While we have seen decreasing rates of alcohol and tobacco use during pregnancy over the last few decades, the use of cannabis during pregnancy is on the rise. Some women use cannabis recreationally; however, qualitative studies indicate that pregnant women report using cannabis to manage a range of psychological symptoms, including anxiety and depression. Given the increasing prevalence of use in women of reproductive age, it is vital that we have information on the effects of cannabis use on maternal and infant outcomes.
A large cohort study from Canada provides important information on the use of cannabis during pregnancy. The Canadian cohort included 1,280,447 singleton births from registries in Canada from the provinces of British Columbia, Ontario, Newfoundland, and Labrador born between April 1st, 2012 and March 31st, 2019. (This cohort represents about half of Canadian births during that time period.) Logistic regression was used to determine the associations between prenatal cannabis use and maternal and infant outcomes.
The prevalence of self-reported cannabis use in this cohort was approximately 2%. Prenatal cannabis use was associated with increased prevalence of the following outcomes (adjusted odds ratios are shown):
- Spontaneous and medically indicated preterm birth (1.80, CI 1.68-1.93 and 1.94, CI 1.77-2.12, respectively),
- Very preterm birth (1.73; CI 1.48-2.02),
- Low birth weight (1.90, CI 1.79-2.03),
- Small-for-gestational age (1.21, CI 1.16-1.27) and
- Large-for-gestational age (1.06, CI 1.01-1.12),
- Any major congenital anomaly (1.71, CI 1.49-1.97),
- Cesarean section (1.13, CI 1.09-1.17), and
- Gestational diabetes (1.32, CI 1.23-1.42).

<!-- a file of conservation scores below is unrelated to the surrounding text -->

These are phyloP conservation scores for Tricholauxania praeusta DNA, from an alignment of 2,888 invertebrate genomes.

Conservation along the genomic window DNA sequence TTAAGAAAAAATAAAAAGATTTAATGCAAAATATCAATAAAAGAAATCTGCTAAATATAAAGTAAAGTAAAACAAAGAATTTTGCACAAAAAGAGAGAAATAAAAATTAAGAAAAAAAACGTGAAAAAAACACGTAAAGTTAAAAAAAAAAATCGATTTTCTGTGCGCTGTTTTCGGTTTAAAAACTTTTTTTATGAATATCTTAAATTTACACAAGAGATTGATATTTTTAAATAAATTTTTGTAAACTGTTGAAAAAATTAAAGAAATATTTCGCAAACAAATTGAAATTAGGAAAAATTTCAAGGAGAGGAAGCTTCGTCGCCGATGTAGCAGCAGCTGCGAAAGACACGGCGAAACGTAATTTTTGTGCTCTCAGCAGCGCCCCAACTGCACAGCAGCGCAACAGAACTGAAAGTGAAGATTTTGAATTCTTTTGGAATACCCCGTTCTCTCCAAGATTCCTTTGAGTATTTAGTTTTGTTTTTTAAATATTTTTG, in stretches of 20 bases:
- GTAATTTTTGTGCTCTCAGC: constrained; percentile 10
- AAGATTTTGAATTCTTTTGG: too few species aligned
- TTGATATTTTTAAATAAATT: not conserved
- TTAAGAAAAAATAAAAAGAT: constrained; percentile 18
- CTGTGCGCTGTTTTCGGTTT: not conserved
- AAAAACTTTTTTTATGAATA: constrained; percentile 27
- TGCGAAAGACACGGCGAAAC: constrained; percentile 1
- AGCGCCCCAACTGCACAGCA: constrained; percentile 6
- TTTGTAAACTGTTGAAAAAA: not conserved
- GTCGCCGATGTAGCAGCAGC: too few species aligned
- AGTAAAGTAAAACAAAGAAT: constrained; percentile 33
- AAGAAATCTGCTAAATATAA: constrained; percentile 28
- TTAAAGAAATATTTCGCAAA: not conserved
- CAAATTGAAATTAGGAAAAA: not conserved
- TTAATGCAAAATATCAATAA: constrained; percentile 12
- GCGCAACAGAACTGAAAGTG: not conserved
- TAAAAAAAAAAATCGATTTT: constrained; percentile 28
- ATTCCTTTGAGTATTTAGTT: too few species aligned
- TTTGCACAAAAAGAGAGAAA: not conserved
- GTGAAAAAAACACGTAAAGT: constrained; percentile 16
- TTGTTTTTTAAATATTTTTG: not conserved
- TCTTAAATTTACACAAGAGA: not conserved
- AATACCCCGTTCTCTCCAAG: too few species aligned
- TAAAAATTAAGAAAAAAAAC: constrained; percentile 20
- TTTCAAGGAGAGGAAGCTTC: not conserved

No association was found between cannabis use and stillbirth or gestational hypertension.
Findings of Worse Outcomes Consistent with Previous Studies
This is one of the larger studies to date looking at the effects of prenatal exposure to cannabis; it included over 25,600 infants with cannabis exposure. The findings are consistent with other studies examining the impact of prenatal cannabis exposure on maternal and infant outcomes. This and other studies indicate that the use of cannabis during pregnancy increases the likelihood of preterm birth, low birth weight, small-for-gestational age and major congenital malformations in exposed infants. While other studies have indicated a link between cannabis exposure and stillbirth, the current study did not.
In this type of study that is not randomized, there are obviously differences between the individuals who choose to use cannabis during pregnancy versus those who do not use cannabis. Nor do we have information on the frequency or amount of cannabis used. In this study, pregnant individuals who used cannabis were younger and less likely to have a normal pre-pregnancy BMI, and had higher rates of concurrent substance use, particularly tobacco. However, the researchers were able to control for many of these potential confounding variables, including smoking and the use of other substances. The results did not change: the use of cannabis alone was associated with worse maternal and infant outcomes.
Of note is that this study was performed for the most part prior to the legalization of passage of the Cannabis Act (Bill C-45) in 2018, legalizing the possession, distribution, sale, and production of cannabis in Canada. During the year prior to the passage of this legislation, approximately 15% of Canadian women of childbearing age reported cannabis use, a trend that is expected to increase with the changing legislation. In the United States, the relaxation of legislation surrounding cannabis use has prompted a steady increase in the number of women using cannabis prior to and during pregnancy.
Many women who are pregnant or planning to conceive are unaware of these risks. Thus, it is essential that clinicians, as well as those working in dispensaries, educate women about the risks associated with cannabis use during pregnancy.
Ruta Nonacs, MD PhD
Luke S, Hobbs AJ, Smith M, et al. Cannabis use in pregnancy and maternal and infant outcomes: A Canadian cross-jurisdictional population-based cohort study. PLoS ONE 2022; 17(11): e0276824.